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Keep your Thanksgiving food safe for your family both now and later
by Keiko Case
Nov 13, 2011 | 1598 views | 0 0 comments | 4 4 recommendations | email to a friend | print
Keiko Case
Keiko Case
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Since some people roast a turkey with all the trimmings only at Thanksgiving, you might need help remembering the food safety guidelines involved in cooking this bird. You can ensure that you prepare a healthy meal by following these steps before, during and after cooking.

First you need to estimate the size of the bird to buy so that you will have plenty for all of your guests and avoid waste. Estimate one pound of turkey for each person. Larger turkeys (those more than 16 pounds) have more meat per pound, so estimate two people per pound of turkey.

With frozen turkeys, thawing is the next essential step. As soon as a turkey begins to thaw, any bacteria in the turkey can resume growing, so it is not safe to let a turkey thaw on the drain board. The outer portions can soon reach the temperature at which bacteria can multiply while the inside of the turkey remains frozen.

To thaw a turkey safely, place it in the refrigerator at 40 F. Use a refrigerator thermometer to make sure the temperature is no higher. Allow 24 hours of thawing for every five pounds of turkey, plus an extra day or two. Keep a thawed turkey in the refrigerator for only one or two days before cooking it.

When cooking the turkey, you need to maintain a minimum internal temperature of 165 F throughout the bird and stuffing (180 F for the thigh). Be sure to have a food thermometer on hand. Measure the temperature of the turkey at the innermost part of the thigh, the wing and the thickest part of the breast.

Roast your turkey for the length of time shown in the following guide at a temperature of at least 325 F. Below is a guide for cooking time for turkeys of various sizes unstuffed and stuffed:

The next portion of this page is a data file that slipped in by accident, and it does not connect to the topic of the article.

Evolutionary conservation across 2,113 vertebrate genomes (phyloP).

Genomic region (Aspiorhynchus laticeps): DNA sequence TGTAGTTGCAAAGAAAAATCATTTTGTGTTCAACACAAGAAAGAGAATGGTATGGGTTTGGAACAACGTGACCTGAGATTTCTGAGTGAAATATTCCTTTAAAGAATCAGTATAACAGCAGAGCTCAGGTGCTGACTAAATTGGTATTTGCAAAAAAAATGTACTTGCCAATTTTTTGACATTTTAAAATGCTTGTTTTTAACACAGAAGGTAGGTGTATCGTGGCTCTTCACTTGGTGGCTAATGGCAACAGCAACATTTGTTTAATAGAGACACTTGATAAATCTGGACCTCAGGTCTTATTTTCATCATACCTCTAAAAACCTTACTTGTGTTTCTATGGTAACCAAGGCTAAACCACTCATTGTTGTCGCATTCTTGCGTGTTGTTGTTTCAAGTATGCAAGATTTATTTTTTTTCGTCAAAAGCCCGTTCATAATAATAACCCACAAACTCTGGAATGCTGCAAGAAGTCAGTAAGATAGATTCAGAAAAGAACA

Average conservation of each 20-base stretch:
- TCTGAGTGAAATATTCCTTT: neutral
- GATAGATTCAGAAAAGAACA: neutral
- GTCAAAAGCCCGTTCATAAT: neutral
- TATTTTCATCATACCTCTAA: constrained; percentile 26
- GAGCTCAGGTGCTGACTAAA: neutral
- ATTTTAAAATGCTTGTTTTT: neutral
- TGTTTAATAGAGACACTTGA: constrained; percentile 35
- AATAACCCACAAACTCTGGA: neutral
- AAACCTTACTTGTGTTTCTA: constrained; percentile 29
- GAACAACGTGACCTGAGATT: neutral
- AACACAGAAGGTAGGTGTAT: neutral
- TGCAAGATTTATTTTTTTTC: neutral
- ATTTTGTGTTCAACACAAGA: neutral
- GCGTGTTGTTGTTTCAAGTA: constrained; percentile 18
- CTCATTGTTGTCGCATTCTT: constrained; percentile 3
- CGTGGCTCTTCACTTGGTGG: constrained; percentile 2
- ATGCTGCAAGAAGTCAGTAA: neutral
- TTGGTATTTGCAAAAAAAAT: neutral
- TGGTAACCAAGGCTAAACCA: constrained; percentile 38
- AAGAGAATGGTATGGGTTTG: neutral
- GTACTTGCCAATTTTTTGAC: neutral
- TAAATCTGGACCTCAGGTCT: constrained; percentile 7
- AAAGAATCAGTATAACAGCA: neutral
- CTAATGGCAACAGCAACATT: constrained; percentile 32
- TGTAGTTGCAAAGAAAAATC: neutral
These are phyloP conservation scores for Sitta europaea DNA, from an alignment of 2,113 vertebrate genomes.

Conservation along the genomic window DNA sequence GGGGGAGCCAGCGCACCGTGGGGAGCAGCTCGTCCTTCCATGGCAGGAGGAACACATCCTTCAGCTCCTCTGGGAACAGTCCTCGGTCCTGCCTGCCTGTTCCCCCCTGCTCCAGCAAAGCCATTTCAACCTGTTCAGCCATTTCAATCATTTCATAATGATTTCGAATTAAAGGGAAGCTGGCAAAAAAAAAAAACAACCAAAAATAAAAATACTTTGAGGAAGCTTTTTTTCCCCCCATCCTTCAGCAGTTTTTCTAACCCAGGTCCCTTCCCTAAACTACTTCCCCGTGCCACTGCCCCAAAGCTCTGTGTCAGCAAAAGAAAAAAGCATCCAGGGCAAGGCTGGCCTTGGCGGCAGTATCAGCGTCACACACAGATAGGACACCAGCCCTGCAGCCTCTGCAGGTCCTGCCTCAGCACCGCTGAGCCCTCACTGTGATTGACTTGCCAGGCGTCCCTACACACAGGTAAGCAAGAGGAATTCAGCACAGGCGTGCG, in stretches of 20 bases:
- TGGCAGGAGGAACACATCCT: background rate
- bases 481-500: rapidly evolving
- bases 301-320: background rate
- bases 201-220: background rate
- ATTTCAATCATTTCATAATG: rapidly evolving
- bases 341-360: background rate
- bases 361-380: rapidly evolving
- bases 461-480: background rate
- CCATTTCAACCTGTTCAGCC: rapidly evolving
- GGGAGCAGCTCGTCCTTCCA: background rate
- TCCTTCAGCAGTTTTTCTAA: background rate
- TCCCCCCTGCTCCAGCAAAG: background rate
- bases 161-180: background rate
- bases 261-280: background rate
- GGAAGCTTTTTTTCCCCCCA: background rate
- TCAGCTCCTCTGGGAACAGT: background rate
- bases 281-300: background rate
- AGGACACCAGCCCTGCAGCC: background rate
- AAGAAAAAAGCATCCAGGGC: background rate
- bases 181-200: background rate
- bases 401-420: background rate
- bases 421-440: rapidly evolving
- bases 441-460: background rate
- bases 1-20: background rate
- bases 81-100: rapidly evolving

• 8 to 12 pounds: 2 3/4 to 3 hours or 3 to 3 1/2 hours

• 12 to 14 pounds: 3 to 3 3/4 hours or 3 1/2 to 4 hours

• 14 to 18 pounds: 3 3/4 to 4 1/4 hours or 4 to 4 1/4 hours

• 18 to 20 pounds: 4 1/4 to 4 1/2 hours or 4 1/4 to 4 3/4 hours

• 20 to 24 pounds: 4 1/2 to 5 hours or 4 3/4 to 5 1/4 hours

For optimum safety, cook stuffing separately. If you choose to cook the stuffing inside the turkey, however, use a cooking thermometer to ensure that the center of the stuffing reaches a safe minimum internal temperature of 165 F. This will remove the threat of bacteria and food-borne illness.

Use about 3/4 cup of stuffing per pound of turkey to avoid packing the stuffing too tightly.

Cook any ingredients such as meat, poultry or shellfish before stuffing the turkey with them. If you prepare wet ingredients for stuffing ahead of time, wait to mix them with the dry ingredients until you are ready to spoon the stuffing into the turkey. Once you prepare the stuffing, spoon it directly into the turkey for cooking without letting it cool. Make sure to stuff loosely.

Be sure that the stuffing is moist, not dry. Heat destroys bacteria more effectively in a moist environment.

As soon as you have stuffed the turkey, place it in an over set no lower than 325 F.

If the turkey appears done but the stuffing has not reached 165 degrees, continue to cook the turkey until the stuffing reaches that safe temperature.

Let the cooked turkey and stuffing stand for 20 minutes before removing the stuffing and carving.

Your family and guests can enjoy turkey dinner leftovers if you take a few steps to keep the food safe following cooking. Store any the leftovers in shallow containers and refrigerate or freeze them within two hours of cooking.

Leftover turkey and cooked dishes will retain their quality in the refrigerator for three or four days. Gravy should be used within one or two days of refrigeration. Refrigerate turkey and stuffing within two hours after it is removed from the oven. Store turkey and stuffing in separate containers. Freezing plain turkey slices or pieces will retain their quality for four months. Turkey covered with broth or gravy and frozen will retain its quality for six months. This refers only to quality; foods will remain safe for as long as they are frozen.

By keeping food safety in mind, you can help ensure that your family enjoys this special holiday to the fullest. For more ideas on cooking Thanksgiving dinner safely, visit www.foodsafety.gov/blog/thanksgiving_plan.html.

Keiko Case is a clinical dietitian at Northern Nevada Medical Center. She received her bachelor’s and master’s degrees from Central Washington University. For more information on nutrition, including healthy recipes, visit www.nnmc.com and click the “Health Info Library” tab.
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